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Chris Gampat The Phoblographer Zeiss 35mm f2 Loxia review product lead images (1 of 2)ISO 64001-60 sec at f - 2.8

Our introductions to lenses tend to bit a bit of a nice padding to our reviews, but in this case we’re going to get straight to the point in an analogy.

Imagine if you will for a second that you think that you’ve met the love of your life. Though both of you may not know it yet, you’re perfect for one another. At the time that you two meet and mingle and do the whole dating thing, one of you needs to break it off. Years later though, you find one another again–and after a very passionate and wonderful moment, you truly find one another.

This is what the current Zeiss and Sony relationship is like: except in this case it’s Zeiss that’s perfect and Sony that still has some self-discovery to do.

The Zeiss 35mm f2 Loxia lens is in many ways the one for Sony–the absolutely most perfect 35mm lens designed for mirrorless cameras that we’ve ever come across. For shooters like us, using it is very much like second nature. It takes some of the best of external designs like those of Zeiss classic and modern Fujifilm to create a lens that is one that you’d be stupid not to go after.

And again, it’s not Zeiss that has us in a fit about using the lens. A problem with Sony full frame cameras that has been around for a while is what’s breaking our hearts.

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Chris Gampat The Phoblographer Zeiss 35mm f2 Loxia first impressions product images (9 of 9)ISO 4001-100 sec at f - 5.0

Late last year, Zeiss announced two lenses for the Sony full frame E-mount cameras, which created the Loxia lineup. These lenses were designed to cover a full frame sensor area for mirrorless cameras like the Sony A7 series. The lenses are manual focus only–which is one of Zeiss’s fortes and has been for years due to their reputation in the manufacturing world. They also have a manual aperture and fully working depth of field scale. And like their more popular lens options, these lenses don’t have a rubber focusing ring.

We’ve been spending some time with the Zeiss 35mm f2 Loxia so far, and like many manual focus lenses on a full frame camera, it isn’t simple to work with.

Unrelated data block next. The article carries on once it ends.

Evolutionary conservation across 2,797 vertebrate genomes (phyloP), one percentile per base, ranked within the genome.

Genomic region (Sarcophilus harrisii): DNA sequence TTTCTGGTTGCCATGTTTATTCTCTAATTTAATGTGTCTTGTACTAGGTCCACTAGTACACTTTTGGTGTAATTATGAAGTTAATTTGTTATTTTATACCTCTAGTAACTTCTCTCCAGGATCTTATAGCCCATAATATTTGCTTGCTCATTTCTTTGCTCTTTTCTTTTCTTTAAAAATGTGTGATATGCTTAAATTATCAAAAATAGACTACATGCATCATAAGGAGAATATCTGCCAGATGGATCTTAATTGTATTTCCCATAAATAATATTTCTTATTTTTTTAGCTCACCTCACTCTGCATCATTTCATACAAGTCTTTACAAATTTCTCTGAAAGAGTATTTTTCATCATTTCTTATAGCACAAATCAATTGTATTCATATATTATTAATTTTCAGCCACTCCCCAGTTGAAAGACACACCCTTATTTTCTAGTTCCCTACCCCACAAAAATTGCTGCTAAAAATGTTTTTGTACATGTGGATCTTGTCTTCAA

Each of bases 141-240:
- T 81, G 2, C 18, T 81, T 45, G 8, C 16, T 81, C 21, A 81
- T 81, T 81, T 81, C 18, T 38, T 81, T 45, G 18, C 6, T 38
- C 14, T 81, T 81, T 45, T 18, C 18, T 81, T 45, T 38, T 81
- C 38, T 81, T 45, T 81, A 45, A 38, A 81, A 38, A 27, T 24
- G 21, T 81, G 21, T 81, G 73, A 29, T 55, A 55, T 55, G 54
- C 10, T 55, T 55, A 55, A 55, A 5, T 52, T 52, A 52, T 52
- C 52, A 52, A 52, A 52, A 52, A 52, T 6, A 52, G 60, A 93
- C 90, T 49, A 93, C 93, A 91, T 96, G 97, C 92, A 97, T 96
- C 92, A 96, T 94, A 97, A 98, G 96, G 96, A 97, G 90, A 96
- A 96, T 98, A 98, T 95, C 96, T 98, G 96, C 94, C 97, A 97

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Chris Gampat The Phoblographer Lomography LCA 120 product photos (1 of 7)ISO 2001-200 sec at f - 4.0

Earlier this year, Lomography announced the smallest 120 film camera with automatic metering ever made: the LCA 120. Traditionally, no photographer that uses 120 film on a regular basis has ever consistently wanted to shoot with a fully automatic mode. This is why many of these cameras have interchangeable backs, lenses, and various settings. There were also various medium format rangefinders, but those are another story.

The LCA 120 is a medium format (6×6) automatic metering camera with the only variable being ISO control. Focusing involves flipping a switch for zone control. Otherwise, this camera is also the most straightforward and simple medium format camera that I’ve ever touched.

This makes the LCA 120 arguably one of the best cameras that the Phoblographer has tested for street photography.

So what’s the problem?

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Chris Gampat The Phoblographer Zeiss Rokinon Sigma 85mm f1.4 three way comparison (2 of 3)ISO 4001-125 sec at f - 3.5

Your lenses are much more important than your camera is. They do a big job of helping to determine what kind of image quality comes out of the camera. And in the same way that you’d treat your camera with lots of care, you should be treating your lenses even better. You know some of the basics already–or at least you think you do.

To get the most from your lenses, you’ll need to understand how they work.

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Over the years, I’ve been doing more and more portraiture in attempts to get better and to make people feel genuinely more confident about themselves. It takes time, understanding, and a lot of hard work. But when giving the images to my subjects, all that is ever heard is genuine love for the portraits not only from my subjects but their loved ones, friends, and colleagues. It’s wonderful.

And shooting film has taught me something even more important.

The tradition in portraiture is to always focus on the eyes. It’s said over and over again all the time. But to be honest, I think that it’s about time to break that rule in certain situations.


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Chris Gampat The Phoblographer Leica M60 review images product photos (2 of 6)ISO 6401-80 sec at f - 2.8

The Leica M60–some may argue that it’s it’s overpriced; actually, everyone would argue that. The camera was announced at Photokina 2014, and it’s quite the unconventional offering. It comes with the very expensive and wonderful Leica 35mm f1.4–the new version announced only a couple of years ago. The entire kit itself comes up to around $16,000. Yes, that’s a lot of money and there are only around 600 of these cameras being made. It is the ultimate special edition and collectors camera.

But in all honesty, the Leica M Edition 60 is the camera that every digital Leica should be. Why? Take it from a guy who was trained on and cut his teeth in the photo industry on their cameras. The philosophy behind shooting with a Leica in the streets has to do with ease of use, speed, and relying on your own knowledge. You’re more or less a master. It doesn’t involve sitting there chimping an LCD screen and hoping that you got the shot.

No, this camera is for the master of the streets. And in the one hour that I had with the camera, I’ve never been captivated by a single digital image taking device in my career yet.

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